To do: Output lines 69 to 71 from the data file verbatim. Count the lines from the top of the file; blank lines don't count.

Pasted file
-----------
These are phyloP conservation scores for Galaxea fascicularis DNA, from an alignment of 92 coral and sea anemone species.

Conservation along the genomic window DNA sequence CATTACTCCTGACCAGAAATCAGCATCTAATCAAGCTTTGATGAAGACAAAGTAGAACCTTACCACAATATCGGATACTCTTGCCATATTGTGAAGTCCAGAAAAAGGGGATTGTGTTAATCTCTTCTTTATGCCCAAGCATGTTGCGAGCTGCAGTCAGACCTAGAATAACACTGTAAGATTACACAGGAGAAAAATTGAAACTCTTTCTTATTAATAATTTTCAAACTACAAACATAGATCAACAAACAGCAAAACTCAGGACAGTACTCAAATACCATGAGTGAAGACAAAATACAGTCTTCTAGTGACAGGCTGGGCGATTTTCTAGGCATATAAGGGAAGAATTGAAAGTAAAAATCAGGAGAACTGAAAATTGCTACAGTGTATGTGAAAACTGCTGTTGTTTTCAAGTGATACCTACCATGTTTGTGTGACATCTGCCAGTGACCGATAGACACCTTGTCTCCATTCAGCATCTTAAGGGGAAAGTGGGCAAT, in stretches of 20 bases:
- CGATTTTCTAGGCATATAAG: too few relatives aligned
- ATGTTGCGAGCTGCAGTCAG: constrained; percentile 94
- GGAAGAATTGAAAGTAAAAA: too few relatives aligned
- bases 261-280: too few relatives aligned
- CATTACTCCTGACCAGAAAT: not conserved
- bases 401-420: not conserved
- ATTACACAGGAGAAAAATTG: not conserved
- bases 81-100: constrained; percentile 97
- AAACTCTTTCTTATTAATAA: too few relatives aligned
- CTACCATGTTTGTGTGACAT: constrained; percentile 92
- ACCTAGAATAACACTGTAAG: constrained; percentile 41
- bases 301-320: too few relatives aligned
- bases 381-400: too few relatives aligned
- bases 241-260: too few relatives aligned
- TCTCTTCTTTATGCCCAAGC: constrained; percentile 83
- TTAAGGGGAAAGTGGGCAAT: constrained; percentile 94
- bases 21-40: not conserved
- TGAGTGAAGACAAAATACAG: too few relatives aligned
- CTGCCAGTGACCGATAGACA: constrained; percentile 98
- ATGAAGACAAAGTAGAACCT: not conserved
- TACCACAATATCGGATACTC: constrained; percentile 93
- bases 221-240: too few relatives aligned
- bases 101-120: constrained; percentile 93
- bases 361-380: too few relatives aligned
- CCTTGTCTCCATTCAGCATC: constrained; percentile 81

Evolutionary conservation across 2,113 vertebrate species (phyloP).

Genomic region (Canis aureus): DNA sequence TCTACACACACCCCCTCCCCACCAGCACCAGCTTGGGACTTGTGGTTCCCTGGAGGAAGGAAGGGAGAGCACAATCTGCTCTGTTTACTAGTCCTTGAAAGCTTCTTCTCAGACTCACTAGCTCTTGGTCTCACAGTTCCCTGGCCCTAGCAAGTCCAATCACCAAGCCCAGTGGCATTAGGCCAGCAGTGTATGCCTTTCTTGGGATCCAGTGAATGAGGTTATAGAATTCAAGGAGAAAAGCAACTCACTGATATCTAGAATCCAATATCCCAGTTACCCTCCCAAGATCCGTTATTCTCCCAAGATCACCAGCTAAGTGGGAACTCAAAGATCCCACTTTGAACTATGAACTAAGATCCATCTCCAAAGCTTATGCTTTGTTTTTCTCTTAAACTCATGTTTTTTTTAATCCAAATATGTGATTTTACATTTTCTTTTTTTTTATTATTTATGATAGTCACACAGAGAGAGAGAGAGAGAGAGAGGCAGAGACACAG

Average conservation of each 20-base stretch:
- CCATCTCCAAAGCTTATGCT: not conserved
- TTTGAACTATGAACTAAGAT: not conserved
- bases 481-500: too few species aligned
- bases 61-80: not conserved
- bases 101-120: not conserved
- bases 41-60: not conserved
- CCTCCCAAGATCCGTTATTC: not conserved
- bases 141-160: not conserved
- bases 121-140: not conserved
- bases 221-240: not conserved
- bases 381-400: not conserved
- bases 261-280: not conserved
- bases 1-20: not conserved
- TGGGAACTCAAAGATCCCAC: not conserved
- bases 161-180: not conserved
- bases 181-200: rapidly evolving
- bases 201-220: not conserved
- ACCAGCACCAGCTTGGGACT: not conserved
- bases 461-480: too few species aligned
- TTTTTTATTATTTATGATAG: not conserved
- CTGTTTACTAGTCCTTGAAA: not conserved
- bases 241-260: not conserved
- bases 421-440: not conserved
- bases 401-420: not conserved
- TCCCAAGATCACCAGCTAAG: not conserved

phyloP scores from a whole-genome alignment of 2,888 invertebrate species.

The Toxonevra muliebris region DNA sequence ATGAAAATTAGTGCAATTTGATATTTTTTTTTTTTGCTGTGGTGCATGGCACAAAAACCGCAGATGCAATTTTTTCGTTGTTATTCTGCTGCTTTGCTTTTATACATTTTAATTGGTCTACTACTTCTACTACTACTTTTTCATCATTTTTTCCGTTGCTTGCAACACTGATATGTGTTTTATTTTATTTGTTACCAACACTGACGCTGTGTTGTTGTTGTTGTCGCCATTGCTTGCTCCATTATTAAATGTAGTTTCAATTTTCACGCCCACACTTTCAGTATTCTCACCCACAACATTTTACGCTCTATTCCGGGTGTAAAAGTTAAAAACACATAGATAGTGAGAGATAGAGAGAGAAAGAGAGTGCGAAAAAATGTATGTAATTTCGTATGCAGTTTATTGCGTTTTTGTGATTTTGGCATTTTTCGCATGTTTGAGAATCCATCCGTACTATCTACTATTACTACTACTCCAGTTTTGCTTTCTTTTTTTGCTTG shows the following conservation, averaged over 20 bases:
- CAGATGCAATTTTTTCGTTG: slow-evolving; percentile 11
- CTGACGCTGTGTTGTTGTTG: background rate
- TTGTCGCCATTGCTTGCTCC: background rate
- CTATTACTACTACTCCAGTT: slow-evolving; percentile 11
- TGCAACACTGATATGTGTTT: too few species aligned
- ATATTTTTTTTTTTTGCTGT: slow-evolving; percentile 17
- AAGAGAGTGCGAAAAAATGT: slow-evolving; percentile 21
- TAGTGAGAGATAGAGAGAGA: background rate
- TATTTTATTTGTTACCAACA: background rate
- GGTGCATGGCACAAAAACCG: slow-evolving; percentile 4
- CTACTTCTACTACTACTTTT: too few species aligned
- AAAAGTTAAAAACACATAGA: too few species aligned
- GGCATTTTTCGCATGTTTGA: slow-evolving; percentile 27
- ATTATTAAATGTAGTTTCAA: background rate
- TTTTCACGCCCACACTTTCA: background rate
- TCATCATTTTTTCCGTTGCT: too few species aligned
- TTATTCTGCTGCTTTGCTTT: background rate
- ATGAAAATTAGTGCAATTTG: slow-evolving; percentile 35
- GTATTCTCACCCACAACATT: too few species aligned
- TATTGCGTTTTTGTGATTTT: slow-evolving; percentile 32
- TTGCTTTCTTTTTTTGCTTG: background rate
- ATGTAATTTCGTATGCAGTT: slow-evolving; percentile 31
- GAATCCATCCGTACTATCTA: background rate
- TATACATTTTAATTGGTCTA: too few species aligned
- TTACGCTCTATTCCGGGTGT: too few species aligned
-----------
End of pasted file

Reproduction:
- AAAAGTTAAAAACACATAGA: too few species aligned
- GGCATTTTTCGCATGTTTGA: slow-evolving; percentile 27
- ATTATTAAATGTAGTTTCAA: background rate